With the COVID-19 vaccine now available for kids between ages five and 11, about six in 10 Sylvan Lake parents say they do not intend on rolling up sleeves to get the younger ones vaccinated, according to a Sylvan Lake News poll conducted last month.
Just about 28 per cent of the 274 voters participating in the poll showed enthusiasm about vaccinating their children against the virus. However, despite the ongoing messaging by Alberta Health Services (AHS), the majority of Sylvan Lake parents seem uninterested.
“Vaccines undergo a rigorous review by Health Canada to make sure they are safe and they work before they are approved and made available to Canadians. Health Canada has done a rigorous review of the Pfizer/Comirnaty vaccine and has approved it as safe and effective for use in children ages five to 11,” said Lisa Glover, assistant director for AHS.
In a survey conducted following the poll, parents shared their thoughts around children’s COVID-19 vaccination. While few showed trust in the immunization, most shared concerns around misinformation.
“The known and unknown benefits of vaccinating our children do not outweigh the known and unknown risks of vaccinating them,” shared a survey responder.
“There is two years of data that kids are not harmed by this virus. There is no need to vaccinate them,” another added.
“There are thousands of doctors around the world against this vaccination, not only because it does not prevent spread, but also causes major adverse reactions in some … in fact thousands of adverse reactions and deaths have been reported,” said a respondant.
A Laker shared concerns around alleged heart inflammation as a result of the vaccine.
“The fact that they have to add something in it to prevent heart inflammation should tell you all you need to know.”
The survey also received positive responses from locals showing interest in the COVID-19 vaccine for children.
“Our children are fully vaccinated. Reason: Protecting the health of our children, our family and our community,” shared a response.
“My children are vaccinated because we love them, and it’s the responsible thing to do for them and society,” another added.
While the poll suggests 65.69 per cent of parents disinclined towards the vaccine, about six per cent showed indecisiveness due to lack of proof or trustworthy information.
“I will vaccinate later. I have to see with my own eyes how other children handle the vaccine. I’ve lost trust in the government and news for giving false information, so I have to observe with my own eyes and collect my own data before I make my final decision,” shared a respondant.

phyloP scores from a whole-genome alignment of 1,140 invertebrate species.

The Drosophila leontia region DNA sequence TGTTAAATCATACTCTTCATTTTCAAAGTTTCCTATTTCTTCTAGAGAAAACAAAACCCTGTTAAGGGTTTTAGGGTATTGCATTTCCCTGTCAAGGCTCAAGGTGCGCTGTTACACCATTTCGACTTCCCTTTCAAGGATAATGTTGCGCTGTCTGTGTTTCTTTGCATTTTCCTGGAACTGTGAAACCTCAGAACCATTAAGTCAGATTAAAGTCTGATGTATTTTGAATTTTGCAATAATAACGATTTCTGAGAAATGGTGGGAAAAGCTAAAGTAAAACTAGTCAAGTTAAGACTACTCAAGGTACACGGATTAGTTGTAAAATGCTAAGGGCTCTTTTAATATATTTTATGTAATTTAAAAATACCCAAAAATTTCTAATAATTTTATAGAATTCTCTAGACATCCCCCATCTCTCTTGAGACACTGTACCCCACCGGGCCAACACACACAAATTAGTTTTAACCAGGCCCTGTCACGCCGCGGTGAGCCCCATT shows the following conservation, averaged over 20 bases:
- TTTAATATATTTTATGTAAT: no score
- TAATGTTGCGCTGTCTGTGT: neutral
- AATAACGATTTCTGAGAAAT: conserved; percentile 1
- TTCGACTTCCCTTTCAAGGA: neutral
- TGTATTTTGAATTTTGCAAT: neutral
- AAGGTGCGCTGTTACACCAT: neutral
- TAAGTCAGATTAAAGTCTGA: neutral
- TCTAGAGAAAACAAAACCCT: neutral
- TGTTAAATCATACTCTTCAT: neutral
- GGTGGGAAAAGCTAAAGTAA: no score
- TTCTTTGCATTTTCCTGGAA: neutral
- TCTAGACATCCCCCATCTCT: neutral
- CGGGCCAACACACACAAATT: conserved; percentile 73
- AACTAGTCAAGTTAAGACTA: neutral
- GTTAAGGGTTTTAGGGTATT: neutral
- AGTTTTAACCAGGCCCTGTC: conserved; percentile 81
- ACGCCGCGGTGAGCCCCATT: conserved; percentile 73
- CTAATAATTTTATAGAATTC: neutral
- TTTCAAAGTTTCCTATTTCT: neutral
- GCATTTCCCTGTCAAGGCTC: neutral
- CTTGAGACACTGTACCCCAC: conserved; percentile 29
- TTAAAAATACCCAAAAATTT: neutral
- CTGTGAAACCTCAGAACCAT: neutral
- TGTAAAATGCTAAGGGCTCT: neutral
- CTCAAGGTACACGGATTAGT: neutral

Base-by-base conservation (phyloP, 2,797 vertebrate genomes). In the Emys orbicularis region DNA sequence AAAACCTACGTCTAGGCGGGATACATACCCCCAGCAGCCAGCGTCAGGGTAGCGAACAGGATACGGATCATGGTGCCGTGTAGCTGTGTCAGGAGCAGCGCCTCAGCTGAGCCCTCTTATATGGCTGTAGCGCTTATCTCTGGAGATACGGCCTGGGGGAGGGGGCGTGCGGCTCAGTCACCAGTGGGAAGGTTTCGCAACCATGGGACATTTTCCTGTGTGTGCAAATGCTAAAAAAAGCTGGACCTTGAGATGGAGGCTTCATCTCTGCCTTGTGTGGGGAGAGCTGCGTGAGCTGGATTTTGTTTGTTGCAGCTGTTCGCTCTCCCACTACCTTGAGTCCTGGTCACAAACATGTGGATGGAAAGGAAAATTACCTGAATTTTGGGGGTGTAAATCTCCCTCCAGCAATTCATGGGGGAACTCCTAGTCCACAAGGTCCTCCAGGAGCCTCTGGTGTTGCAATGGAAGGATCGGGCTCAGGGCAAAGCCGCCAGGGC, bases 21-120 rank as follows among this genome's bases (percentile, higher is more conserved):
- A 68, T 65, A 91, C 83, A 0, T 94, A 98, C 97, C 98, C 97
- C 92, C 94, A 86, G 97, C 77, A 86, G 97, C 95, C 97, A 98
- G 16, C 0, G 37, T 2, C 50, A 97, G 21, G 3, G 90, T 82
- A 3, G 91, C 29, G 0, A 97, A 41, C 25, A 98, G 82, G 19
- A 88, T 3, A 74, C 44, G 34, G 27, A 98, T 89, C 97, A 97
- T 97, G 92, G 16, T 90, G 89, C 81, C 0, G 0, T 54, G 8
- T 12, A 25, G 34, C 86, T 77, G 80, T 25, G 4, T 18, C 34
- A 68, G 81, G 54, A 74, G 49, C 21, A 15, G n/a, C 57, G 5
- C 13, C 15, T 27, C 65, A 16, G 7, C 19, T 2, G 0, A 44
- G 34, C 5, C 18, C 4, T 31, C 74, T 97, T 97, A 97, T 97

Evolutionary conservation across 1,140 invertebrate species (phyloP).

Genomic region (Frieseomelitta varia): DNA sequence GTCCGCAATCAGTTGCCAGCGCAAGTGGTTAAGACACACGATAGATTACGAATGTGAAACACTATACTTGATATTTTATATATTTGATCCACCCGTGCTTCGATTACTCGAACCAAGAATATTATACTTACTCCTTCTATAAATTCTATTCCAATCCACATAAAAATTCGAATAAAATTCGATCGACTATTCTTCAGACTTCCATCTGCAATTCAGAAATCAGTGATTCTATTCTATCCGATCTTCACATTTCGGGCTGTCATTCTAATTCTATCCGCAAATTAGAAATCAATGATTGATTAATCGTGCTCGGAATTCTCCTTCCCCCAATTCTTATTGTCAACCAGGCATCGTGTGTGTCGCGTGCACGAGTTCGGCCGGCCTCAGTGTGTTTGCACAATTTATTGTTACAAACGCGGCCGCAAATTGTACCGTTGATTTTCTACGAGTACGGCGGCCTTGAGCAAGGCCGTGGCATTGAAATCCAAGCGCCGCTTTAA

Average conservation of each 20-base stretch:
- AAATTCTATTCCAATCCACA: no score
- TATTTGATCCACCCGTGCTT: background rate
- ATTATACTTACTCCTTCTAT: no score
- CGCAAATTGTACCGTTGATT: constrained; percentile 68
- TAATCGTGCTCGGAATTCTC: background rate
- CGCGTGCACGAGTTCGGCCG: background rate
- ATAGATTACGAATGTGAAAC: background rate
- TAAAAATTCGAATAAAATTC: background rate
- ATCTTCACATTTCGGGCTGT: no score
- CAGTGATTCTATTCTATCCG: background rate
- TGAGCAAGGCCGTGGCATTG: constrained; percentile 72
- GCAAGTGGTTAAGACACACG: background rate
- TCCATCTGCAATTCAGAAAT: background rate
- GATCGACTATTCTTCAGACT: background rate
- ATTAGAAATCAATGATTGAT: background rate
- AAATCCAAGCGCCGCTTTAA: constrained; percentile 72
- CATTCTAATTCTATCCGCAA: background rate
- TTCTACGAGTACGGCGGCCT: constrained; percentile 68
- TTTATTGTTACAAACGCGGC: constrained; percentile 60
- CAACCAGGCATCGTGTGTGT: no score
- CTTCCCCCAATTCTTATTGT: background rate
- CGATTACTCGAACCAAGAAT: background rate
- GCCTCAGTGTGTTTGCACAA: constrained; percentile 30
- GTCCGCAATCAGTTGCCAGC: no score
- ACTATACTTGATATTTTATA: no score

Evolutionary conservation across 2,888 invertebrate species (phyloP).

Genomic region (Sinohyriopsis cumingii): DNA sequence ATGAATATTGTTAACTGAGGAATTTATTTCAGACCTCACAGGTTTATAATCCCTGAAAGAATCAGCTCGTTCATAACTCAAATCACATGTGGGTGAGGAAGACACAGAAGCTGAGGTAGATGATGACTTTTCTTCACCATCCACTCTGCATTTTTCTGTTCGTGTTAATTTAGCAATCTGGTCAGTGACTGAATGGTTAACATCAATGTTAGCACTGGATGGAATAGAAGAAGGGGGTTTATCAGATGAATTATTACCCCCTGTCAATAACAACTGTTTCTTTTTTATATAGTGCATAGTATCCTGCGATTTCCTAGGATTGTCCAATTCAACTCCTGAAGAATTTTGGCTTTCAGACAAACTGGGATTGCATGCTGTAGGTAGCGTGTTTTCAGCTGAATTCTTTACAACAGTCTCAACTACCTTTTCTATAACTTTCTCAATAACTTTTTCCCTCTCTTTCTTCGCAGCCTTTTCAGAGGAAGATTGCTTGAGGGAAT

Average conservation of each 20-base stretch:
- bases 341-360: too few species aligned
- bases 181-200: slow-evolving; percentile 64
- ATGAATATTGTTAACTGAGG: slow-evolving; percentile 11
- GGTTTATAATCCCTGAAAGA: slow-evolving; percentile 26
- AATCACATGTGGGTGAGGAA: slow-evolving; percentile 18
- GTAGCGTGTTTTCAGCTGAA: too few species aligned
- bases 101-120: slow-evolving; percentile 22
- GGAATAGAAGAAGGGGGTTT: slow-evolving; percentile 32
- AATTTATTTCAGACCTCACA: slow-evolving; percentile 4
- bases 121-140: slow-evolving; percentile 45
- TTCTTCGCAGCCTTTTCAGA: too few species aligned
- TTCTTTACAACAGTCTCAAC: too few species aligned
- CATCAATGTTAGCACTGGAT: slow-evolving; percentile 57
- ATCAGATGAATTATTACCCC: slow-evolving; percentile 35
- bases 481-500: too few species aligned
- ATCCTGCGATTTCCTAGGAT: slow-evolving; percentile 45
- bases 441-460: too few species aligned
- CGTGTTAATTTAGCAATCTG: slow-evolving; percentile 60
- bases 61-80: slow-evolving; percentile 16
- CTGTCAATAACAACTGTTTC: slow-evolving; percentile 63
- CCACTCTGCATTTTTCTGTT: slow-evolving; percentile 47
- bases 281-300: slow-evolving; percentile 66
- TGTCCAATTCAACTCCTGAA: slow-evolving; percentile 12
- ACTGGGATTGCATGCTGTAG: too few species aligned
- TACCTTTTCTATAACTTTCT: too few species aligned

In response to findings of the poll and concerns shared by locals, Glover said, “The risk of myocarditis from general viral infections is higher in adolescents than younger children, so the risk of vaccine-related myocarditis may also be lower in five to 11-year-olds.
“Heart inflammation from infection with COVID-19 is far more likely than heart issues stemming from vaccination. Youth are 80 times more likely to be hospitalized with COVID-19 than from an adverse event following vaccination,” she said.
“No safety concerns were identified during the clinical trials of the vaccine. Reported side effects from the clinical trials were mild, common (pain at injection site, muscle aches and pains, fatigue, mild fever) and went away after two to three days. During the clinical trials of the vaccine, fewer side effects were reported than with the trials for adults and youths – likely due to a lower dose of vaccine used for children ages five to 11.”
After millions of five to 11-year-olds formulation been given in the U.S. and Canada, no safety signals have been observed, said Glover.
AHS encourages parents and guardians to speak directly to a physician and seek reliable and factual information to base their decisions around getting immunized. Information on paediatric vaccines can be found at alberta.ca/vaccine and www.alberta.ca/covid19-vaccine-myths-and-facts.aspx. AHS also suggests parents and guardians access a recording of Alberta’s Chief Medical Officer of Health Dr. Deena Hinshaw and three other physicians answering questions about children and the COVID vaccine at Alberta.ca/Townhall.